[Full disclosure: As this article was going to publication, the author was applying for employment with the incoming mayor's administration. -- eds.]

The "$64,000 question" inside city hall, according to a staffer, is when Mayor-elect Sam Adams will dole out bureau assignments.

It's one of the few powers that the mayor has over council colleagues, and Adams is either relishing it—or he still hasn't sorted out who's gonna get what. (More likely theory: Adams is busy cobbling together a local stimulus package of infrastructure projects the city has already funded, but hasn't broken ground on. Accelerating their timelines could keep people working.)

Adams has been coy about his bureau announcement timeline, only publicly noting, to date, that he'll make his announcement after the election.

Well, it's after the election. Adams now knows exactly who will be on the council. He also knows what bureaus they'd like to oversee—Commissioner Nick Fish sure wants to keep the Bureau of Housing, and Commissioner-Elect Amanda Fritz has said she wants the Office of Neighborhood Involvement, and no one else has voiced a challenge to either request. Adams has also noted which bureaus he intends to keep—Transportation, Planning, Management and Finance, Emergency Management. And Adams has already appointed Commissioner Dan Saltzman to head up the Portland Police Bureau.

Which means that there's not a whole lot left to decide, unless Adams plans to do a gigantic reshuffle.

In other words, the final announcement from Adams could be majorly boring. Other than shuffling around smaller bureaus that no one pays much attention to (sorry, Office of Government Relations, you're very important, but it's true), the only big development will likely be which bureau Adams takes out of Saltzman's portfolio, to free him up to be a "nearly full-time" cop commissioner.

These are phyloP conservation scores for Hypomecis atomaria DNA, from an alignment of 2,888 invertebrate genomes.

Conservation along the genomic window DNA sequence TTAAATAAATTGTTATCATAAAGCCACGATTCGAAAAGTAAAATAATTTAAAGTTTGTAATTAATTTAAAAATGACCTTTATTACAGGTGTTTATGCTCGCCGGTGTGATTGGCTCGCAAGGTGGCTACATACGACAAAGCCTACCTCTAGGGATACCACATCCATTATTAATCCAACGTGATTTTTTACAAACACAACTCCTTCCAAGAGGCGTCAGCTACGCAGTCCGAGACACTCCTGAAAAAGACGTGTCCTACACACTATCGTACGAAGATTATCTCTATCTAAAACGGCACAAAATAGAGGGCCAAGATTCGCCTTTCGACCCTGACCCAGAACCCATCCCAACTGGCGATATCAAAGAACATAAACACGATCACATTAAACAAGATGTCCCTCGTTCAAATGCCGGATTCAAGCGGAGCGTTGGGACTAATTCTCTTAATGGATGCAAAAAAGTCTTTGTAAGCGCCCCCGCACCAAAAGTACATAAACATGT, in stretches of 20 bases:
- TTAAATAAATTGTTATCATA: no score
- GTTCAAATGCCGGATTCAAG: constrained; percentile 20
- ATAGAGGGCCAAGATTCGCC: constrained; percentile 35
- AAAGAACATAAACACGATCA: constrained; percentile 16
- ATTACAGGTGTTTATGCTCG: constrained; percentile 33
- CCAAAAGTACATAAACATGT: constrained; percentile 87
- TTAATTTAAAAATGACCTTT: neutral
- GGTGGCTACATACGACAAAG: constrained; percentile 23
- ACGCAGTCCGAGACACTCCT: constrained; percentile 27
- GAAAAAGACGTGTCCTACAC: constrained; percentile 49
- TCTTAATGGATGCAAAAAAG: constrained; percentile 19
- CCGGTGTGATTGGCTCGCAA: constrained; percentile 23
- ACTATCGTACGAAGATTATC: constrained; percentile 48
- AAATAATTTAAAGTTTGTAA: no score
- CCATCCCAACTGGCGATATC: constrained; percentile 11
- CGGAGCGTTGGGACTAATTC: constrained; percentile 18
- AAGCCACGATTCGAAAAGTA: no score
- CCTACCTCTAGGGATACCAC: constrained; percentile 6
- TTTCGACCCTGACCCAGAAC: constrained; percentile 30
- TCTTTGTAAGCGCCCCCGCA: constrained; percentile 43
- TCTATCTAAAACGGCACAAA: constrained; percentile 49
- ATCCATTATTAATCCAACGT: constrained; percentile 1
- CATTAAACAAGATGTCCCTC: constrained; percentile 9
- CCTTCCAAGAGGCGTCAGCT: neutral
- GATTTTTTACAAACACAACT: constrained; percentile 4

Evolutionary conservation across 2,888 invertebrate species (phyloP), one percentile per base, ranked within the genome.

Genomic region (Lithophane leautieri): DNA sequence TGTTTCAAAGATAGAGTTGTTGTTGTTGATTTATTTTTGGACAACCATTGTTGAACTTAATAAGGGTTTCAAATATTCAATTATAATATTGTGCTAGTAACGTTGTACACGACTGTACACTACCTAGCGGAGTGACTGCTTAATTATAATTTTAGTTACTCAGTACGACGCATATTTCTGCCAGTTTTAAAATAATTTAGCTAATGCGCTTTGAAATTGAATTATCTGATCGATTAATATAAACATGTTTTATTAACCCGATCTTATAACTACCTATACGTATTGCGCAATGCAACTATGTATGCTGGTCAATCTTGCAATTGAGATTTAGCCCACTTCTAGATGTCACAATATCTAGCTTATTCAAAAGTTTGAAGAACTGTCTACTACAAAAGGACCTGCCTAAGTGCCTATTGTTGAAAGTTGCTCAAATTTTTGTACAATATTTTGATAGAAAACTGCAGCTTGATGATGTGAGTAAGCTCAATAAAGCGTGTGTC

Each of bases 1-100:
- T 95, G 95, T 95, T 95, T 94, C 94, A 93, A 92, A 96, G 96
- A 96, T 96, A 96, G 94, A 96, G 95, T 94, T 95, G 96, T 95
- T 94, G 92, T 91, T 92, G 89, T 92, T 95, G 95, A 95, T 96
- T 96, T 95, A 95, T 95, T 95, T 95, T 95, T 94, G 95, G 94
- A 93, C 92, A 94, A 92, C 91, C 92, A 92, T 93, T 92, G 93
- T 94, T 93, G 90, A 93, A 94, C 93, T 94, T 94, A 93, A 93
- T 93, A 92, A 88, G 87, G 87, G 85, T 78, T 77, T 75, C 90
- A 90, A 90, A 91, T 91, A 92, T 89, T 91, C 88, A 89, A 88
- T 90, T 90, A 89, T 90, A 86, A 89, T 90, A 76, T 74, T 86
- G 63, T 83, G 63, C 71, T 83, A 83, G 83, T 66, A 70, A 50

Speaking of Saltzman, he's currently reviewing Leonard's final Public Safety Assessment, released on November 13.

The report doesn't differ much from the draft Leonard released in August.

Leonard clarified a recommendation calling for "consistent communication between the city and the county." After several folks pointed out that there's a group—the Local Public Safety Coordinating Council—that kinda does that, Leonard noted that he's calling for something new. The coordinating council "is not comprised of decision makers with the authority necessary to promptly resolve cross-jurisdictional issues," Leonard writes in his report, calling for a new "formal or informal forum... to resolve policy conflicts where they arise."

But unless police officials or Saltzman run with Leonard's recommendations, there's not much else he can do.

"A lot of this stuff can't necessarily be implemented from the council dais," Leonard's staffer Ty Kovatch says. But "he'll continue to assert his perspective when appropriate." I don't doubt it.